Reading Harry Potter / Edition 1

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Overview

J. K. Rowling achieved astounding commercial success with her series of novels about Harry Potter, the boy-wizard who finds out about his magical powers on the morning of his eleventh birthday. The books' incredible popularity, and the subsequent likelihood that they are among this generation's most formative narratives, call for critical exploration and study to interpret the works' inherent tropes and themes. The essays in this collection assume that Rowling's works should not be relegated to the categories of pulp fiction or children's trends, which would deny their certain influence on the intellectual, emotional, and psychosocial development of today's children. The variety of contributions allows for a range of approaches and interpretive methods in exploring the novels, and reveals the deeper meanings and attitudes towards justice, education, race, foreign cultures, socioeconomic class, and gender.

Following an introductory discussion of the Harry Potter phenomenon are essays considering the psychological and social-developmental experiences of children as mirrored in Rowling's novels. Next, the works' literary and historical contexts are examined, including the European fairy tale tradition, the British abolitionist movement, and the public-school story genre. A third section focuses on the social values underlying the Potter series and on issues such as morality, the rule of law, and constructions of bravery.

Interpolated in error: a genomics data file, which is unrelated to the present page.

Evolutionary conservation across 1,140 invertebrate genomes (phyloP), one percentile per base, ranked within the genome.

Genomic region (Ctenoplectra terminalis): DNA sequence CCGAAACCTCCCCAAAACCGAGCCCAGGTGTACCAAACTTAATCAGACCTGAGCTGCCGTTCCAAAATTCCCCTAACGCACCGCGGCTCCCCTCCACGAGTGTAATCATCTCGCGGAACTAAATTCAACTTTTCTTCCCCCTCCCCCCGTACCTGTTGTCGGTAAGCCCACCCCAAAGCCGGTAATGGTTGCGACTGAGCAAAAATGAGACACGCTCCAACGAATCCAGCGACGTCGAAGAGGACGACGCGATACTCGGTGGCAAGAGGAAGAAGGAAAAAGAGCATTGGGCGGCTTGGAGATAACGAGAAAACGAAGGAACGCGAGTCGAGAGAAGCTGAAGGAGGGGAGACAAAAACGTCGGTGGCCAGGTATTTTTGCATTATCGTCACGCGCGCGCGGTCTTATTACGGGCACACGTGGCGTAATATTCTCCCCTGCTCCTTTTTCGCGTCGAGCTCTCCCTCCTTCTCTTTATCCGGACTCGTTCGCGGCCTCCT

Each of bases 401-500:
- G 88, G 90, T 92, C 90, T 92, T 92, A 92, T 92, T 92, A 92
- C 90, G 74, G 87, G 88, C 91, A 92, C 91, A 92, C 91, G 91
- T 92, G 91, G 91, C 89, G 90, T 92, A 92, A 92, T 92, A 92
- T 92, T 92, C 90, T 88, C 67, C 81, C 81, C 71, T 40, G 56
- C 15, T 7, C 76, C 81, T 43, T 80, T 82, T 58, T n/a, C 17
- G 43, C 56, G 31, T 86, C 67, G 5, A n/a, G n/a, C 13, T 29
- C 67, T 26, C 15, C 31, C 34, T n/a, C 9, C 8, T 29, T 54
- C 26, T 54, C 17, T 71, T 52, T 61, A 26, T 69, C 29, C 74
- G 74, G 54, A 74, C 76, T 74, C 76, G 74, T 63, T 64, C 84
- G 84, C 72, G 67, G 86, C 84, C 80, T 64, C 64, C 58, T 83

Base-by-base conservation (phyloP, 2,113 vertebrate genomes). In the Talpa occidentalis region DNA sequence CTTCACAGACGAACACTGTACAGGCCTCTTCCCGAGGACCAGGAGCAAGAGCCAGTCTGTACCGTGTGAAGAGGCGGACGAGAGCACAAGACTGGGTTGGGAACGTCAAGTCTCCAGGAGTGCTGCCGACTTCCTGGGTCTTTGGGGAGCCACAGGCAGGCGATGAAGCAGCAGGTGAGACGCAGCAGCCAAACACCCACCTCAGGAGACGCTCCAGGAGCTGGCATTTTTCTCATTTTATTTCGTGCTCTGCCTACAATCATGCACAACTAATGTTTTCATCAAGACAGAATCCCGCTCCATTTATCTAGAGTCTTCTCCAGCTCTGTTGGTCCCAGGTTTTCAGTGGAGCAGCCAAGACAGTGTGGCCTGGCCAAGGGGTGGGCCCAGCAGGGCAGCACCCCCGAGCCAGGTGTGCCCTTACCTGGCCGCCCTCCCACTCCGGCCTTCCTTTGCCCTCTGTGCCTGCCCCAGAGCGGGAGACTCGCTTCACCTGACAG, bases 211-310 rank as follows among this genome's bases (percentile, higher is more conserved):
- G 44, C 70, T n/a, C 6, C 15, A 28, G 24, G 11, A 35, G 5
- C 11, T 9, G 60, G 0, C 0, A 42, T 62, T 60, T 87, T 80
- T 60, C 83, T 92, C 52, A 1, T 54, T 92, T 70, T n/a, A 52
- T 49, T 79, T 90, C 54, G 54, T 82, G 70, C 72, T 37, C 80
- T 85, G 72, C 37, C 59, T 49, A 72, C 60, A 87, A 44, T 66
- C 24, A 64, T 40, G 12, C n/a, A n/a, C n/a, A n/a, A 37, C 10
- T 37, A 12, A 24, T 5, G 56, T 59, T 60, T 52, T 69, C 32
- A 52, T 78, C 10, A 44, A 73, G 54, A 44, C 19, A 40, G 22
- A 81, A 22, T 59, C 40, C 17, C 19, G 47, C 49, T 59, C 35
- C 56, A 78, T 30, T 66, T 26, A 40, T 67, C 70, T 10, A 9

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Product Details

Meet the Author

GISELLE LIZA ANATOL is Assistant Professor of English at the University of Kansas, Lawrence, where she teaches courses in Caribbean, African-American, multiethnic U.S., and children's literature. She was awarded the Conger-Gabel Teaching Professorship for 2001-2004. She has published on the works of Paule Marshall, Audre Lorde, and Jamaica Kincaid.

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Table of Contents

Acknowledgments
Introduction
1 Archetypes and the Unconscious in Harry Potter and Diana Wynne Jones's Fire and Hemlock and Dogsbody 3
2 Harry Potter and the Magical Looking Glass: Reading the Secret Life of the Preadolescent 15
3 Harry Potter and the Acquisition of Knowledge 25
4 Safe as Houses: Sorting and School Houses at Hogwarts 35
5 Harry and Hierarchy: Book Banning as a Reaction to the Subversion of Authority 51
6 Harry Potter's Schooldays: J. K. Rowling and the British Boarding School Novel 69
7 Accepting Mudbloods: The Ambivalent Social Vision of J. K. Rowling's Fairy Tales 89
8 Hermione and the House Elves: The Literary and Historical Contexts of J. K. Rowling's Antislavery Campaign 103
9 Flying Cars, Floo Powder, and Flaming Torches: The Hi-Tech, Low-Tech World of Wizardry 117
10 Cruel Heroes and Treacherous Texts: Educating the Reader in Moral Complexity and Critical Reading in J. K. Rowling's Harry Potter Books 131
11 Harry Potter and the Rule of Law: The Central Weakness of Legal Concepts in the Wizard World 147
12 The Fallen Empire: Exploring Ethnic Otherness in the World of Harry Potter 163
13 Class and Socioeconomic Identity in Harry Potter's England 179
14 Cinderfella: J. K. Rowling's Wily Web of Gender 191
Selected Bibliography 207
Index 211
About the Contributors 215
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